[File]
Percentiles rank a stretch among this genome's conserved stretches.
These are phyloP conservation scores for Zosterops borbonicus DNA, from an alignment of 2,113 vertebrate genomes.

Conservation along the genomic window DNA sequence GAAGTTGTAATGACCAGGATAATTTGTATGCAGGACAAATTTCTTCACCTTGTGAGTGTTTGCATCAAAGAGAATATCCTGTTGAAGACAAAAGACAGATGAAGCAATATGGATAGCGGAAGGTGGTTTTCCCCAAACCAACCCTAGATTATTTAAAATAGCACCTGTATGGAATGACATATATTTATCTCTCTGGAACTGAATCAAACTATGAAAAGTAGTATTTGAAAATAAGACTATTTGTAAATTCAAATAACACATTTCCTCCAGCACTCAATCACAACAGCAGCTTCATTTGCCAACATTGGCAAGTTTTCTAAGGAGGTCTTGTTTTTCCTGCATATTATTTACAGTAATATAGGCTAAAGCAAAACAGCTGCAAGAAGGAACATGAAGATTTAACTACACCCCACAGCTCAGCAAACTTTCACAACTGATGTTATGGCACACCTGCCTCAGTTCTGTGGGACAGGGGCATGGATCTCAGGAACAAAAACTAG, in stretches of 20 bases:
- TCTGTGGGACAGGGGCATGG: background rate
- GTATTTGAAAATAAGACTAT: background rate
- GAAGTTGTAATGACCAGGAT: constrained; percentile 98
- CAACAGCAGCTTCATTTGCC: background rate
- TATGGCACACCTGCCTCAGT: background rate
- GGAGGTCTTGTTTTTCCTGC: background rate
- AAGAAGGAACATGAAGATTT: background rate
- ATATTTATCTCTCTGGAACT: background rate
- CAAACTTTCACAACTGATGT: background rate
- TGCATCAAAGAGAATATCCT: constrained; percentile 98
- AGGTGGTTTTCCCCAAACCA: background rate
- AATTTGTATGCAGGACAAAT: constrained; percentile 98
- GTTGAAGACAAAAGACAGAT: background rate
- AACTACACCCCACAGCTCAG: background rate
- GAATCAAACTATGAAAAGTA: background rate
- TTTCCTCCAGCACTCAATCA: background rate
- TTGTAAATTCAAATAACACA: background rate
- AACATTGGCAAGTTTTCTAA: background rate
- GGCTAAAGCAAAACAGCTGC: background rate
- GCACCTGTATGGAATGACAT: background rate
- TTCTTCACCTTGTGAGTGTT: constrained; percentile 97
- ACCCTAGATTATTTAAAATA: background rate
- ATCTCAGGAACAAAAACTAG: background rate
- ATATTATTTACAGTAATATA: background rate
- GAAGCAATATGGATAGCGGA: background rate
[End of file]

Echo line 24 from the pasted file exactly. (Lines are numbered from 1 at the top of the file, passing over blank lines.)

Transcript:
- TTCTTCACCTTGTGAGTGTT: constrained; percentile 97